Industrial Workers and Mesothelioma
America’s industrial workers suffered because of asbestos. They worked in factories that created asbestos-containing products, or the facilities used them. They inhaled and swallowed these cancer-causing fibers before their dangers became widely known, or their employers were indifferent to their safety. Many blue-collar workers died of mesothelioma, casualties of industrial America’s love of asbestos.
Asbestos is a mineral fiber that is fire and heat-resistant. It’s also very strong and doesn’t conduct electricity. Asbestos was cheap and plentiful during its peak use, so it made its way into a wide range of products. When manufactured, installed, or removed, these products emitted fibers that were inhaled or swallowed and lodged in the lungs or digestive tracts of anyone in their vicinity.
Over time, the fibers resulted in cellular mutations that led to malignant tumors, including lung cancer and mesothelioma (an aggressive and deadly cancer of the lining of the lungs, heart, organs, chest, and abdominal cavities). You may have a right to compensation if your health was harmed by asbestos exposure. Satterley & Kelley can help.
What Products Contained Asbestos?
Over many decades asbestos was incorporated into thousands of products. They were used in homes, vehicles, airplanes, office buildings, and industrial facilities like power plants, petroleum refineries, and chemical plants. Some employees worked with machinery or equipment operating at very high heat and wore protective equipment and clothing containing asbestos.
The State of Minnesota compiled this partial list of asbestos products. Each one was manufactured, used, and maintained by employees who may or may not have used protective equipment or been aware of asbestos’ dangers:
- Brake linings
- Brake pads
- Clutch plates
- Acoustical plaster
- Ceiling panels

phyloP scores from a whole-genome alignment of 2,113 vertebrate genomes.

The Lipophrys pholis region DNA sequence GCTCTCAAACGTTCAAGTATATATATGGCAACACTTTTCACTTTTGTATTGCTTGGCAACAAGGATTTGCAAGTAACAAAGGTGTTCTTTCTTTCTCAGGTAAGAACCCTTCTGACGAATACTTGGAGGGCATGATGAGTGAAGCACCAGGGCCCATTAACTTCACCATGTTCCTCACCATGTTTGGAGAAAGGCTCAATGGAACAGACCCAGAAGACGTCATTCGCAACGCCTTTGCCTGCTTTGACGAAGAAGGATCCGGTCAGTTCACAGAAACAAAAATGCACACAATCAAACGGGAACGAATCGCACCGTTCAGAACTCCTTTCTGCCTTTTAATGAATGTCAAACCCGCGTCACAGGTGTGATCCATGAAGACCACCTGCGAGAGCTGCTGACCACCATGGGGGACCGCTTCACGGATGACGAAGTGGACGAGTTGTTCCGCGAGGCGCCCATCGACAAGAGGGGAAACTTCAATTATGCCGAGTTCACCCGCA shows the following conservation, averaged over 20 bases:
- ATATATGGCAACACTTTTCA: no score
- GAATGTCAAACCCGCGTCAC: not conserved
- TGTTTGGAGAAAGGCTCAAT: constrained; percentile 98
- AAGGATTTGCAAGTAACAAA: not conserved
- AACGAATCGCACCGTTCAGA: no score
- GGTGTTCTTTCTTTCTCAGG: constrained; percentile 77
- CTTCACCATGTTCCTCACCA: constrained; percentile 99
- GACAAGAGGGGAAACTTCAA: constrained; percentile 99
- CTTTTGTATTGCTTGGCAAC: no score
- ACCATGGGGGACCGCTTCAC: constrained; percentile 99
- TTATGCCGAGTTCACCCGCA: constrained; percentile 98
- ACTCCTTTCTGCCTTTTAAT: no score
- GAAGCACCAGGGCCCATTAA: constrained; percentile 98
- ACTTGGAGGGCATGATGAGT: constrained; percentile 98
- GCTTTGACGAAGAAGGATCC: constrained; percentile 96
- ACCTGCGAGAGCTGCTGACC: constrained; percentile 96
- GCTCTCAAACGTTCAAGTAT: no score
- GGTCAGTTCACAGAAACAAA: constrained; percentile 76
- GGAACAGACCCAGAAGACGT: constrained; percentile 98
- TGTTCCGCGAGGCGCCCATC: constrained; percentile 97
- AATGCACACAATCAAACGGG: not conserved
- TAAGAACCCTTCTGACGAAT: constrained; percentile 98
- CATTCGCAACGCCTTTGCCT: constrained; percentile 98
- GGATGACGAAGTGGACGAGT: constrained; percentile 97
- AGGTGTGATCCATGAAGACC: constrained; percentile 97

- Ceiling texture (Popcorn texture)
- Ceiling tiles
- Ceiling tile mastic
Cement-asbestos board (Transite) products
- Chimney flue lining
- Wall panels
- Cloth wire insulation
- Electrical breakers
- Electrical panel arc chutes
- Electrical panel partitions
- Electrical panels
- Insulating cloth
Fire protection products
- Fire blankets
- Fire curtains
- Fire doors
- Spray-on fireproofing
Heating and Cooling System products
- Boiler insulation
- Boiler breeching insulation
- Cooling towers
- Ductwork insulation
- Furnace insulation
- Heat shields (paper and corrugated cardboard)
- HVAC vibration dampeners
- Pipe lagging insulation
- Pipe elbow insulation
- Tank insulation
- Tank casings
- Thermal taping compounds
- Elevator car brake shoes
- Elevator equipment panels
- Asphalt floor tiles
- Carpet mastic
- Coving mastic
- Floor tile mastic
- Vapor barriers
- Vinyl floor tiles
- Vinyl sheet flooring (linoleum)
Industrial use products
- Beverage filters
- Friction materials
- Heat resistant gloves
- Laboratory hoods
- Laboratory tables and countertops
Paints and coatings
- Base flashing
- Tar or “Black Jack”
- Decorative plaster
- Caulking and putties
- Spackling compounds
- Vinyl wall coverings
- Wall penetration packing materials
- Wallboard joint compound
- Wallboard or sheetrock
- Attic insulation
- Fireplace decoration
- Gardening products
- Wall insulation
How Were Industrial Workers Exposed?